This becomes particularly useful in combination with the IResume instruction, which is executed as follows:
pop a continuation value from the operand stack,set the environment, code dump and control dump to those stored in the state saved in the continuation, andadd the values in the operand stack to the operand stack in the saved state and make that extended stack the new operand stack.These actions should be compared with the process of returning after executing the body of a closure, as described in the last section. The only difference is that the return process takes its return information from the control dump whereas IResume takes it from a continuation on the top of the control stack.
So why is this important? Well for one thing we can capture the return continuation of a closure call and use it, and IResume, at any point in the closure body to return early. This allows us to add a return construct to Lintilla, which could be used return a value from any point within a function body.
More profoundly, however, continuations are just like any other SECD machine value and, in particular, they can be returned from the the closures that capture them and used outside of the body of that closure. Resuming a continuation that has been liberated from its capturing closure has the effect of “jumping back” to the point just after the original closure call that created the continuation. This provides us with a very general mechanism for marking points in the execution of a program and jumping back to those points from anywhere else.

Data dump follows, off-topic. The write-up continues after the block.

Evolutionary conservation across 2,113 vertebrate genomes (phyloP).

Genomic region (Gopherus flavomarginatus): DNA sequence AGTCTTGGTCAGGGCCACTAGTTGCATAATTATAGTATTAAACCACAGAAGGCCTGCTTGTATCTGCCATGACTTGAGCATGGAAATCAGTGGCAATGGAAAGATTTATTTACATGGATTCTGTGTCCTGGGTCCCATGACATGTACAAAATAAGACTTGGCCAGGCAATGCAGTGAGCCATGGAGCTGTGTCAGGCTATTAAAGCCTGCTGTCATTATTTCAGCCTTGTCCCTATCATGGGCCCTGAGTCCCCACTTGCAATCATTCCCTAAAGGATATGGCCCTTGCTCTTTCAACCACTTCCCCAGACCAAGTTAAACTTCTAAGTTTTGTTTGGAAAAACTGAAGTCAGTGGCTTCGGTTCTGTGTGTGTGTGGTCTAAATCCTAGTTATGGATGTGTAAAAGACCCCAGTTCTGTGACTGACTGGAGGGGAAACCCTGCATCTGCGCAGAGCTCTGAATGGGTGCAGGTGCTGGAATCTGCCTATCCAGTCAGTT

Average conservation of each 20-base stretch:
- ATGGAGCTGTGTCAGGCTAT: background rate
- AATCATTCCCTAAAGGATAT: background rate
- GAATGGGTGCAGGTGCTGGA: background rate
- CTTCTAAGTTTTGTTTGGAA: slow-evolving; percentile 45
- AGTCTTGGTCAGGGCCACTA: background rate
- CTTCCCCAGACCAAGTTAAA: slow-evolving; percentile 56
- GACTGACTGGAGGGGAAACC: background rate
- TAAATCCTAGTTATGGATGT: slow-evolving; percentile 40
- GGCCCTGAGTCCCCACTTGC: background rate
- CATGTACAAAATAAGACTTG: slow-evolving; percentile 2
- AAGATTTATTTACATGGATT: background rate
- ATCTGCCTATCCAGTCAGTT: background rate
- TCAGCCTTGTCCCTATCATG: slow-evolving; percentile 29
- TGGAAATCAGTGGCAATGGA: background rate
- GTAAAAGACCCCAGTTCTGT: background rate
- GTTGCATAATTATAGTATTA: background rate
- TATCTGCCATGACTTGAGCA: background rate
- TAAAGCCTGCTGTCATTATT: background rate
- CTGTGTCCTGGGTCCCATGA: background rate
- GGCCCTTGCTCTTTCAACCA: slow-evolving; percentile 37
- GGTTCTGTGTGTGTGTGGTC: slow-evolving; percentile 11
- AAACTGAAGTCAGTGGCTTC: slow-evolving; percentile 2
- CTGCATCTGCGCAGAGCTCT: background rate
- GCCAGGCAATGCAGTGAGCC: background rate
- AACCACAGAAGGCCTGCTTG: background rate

This mechanism is used in the following SECD machine code:
IClosure(None, // The name of the closure created.List(“_continuation”), // Formal parameter listList( // Start of the closure body.IVar(“_continuation”) // Push the captured closure on the operand stack.) // Return contents of operand stack to the caller.),ICallCC(), // Capture the continuation of the current instruction, // bind it to the parameter “_continuation” of the closure // on the operand stack and execute the closure body.
// At this point the continuation captured by the last call is // on the top of the operand stack.
IClosure(None,List(“_label”), // This parameter will be bound to the continuation// left on the operand stack by the ICallCC on line 8.List( // Start of closure bodyIInt(0), // Push 0 on the operand stack.IPrint(), // Print the value (0) on the top of the operand stack.IVar(“_label”), // Push the value bound to _label onto the operand stack…IVar(“_label”), // … twiceIResume() // Resume the continuation on the top of the operand stack// returning the first copy of that same continuation that// was also pushed onto the stack.)),ICall()The effect of this code is to capture a continuation which “labels” the instruction just after the ICallCC instruction, bind that continuation to variable _label and then resume it in order to jump back to the point just after the ICallCC. In other words, this code loops forever printing the number 0.
We can be a little more sneaky and use a slightly modified form of the last example to increment and print a counter on each iteration: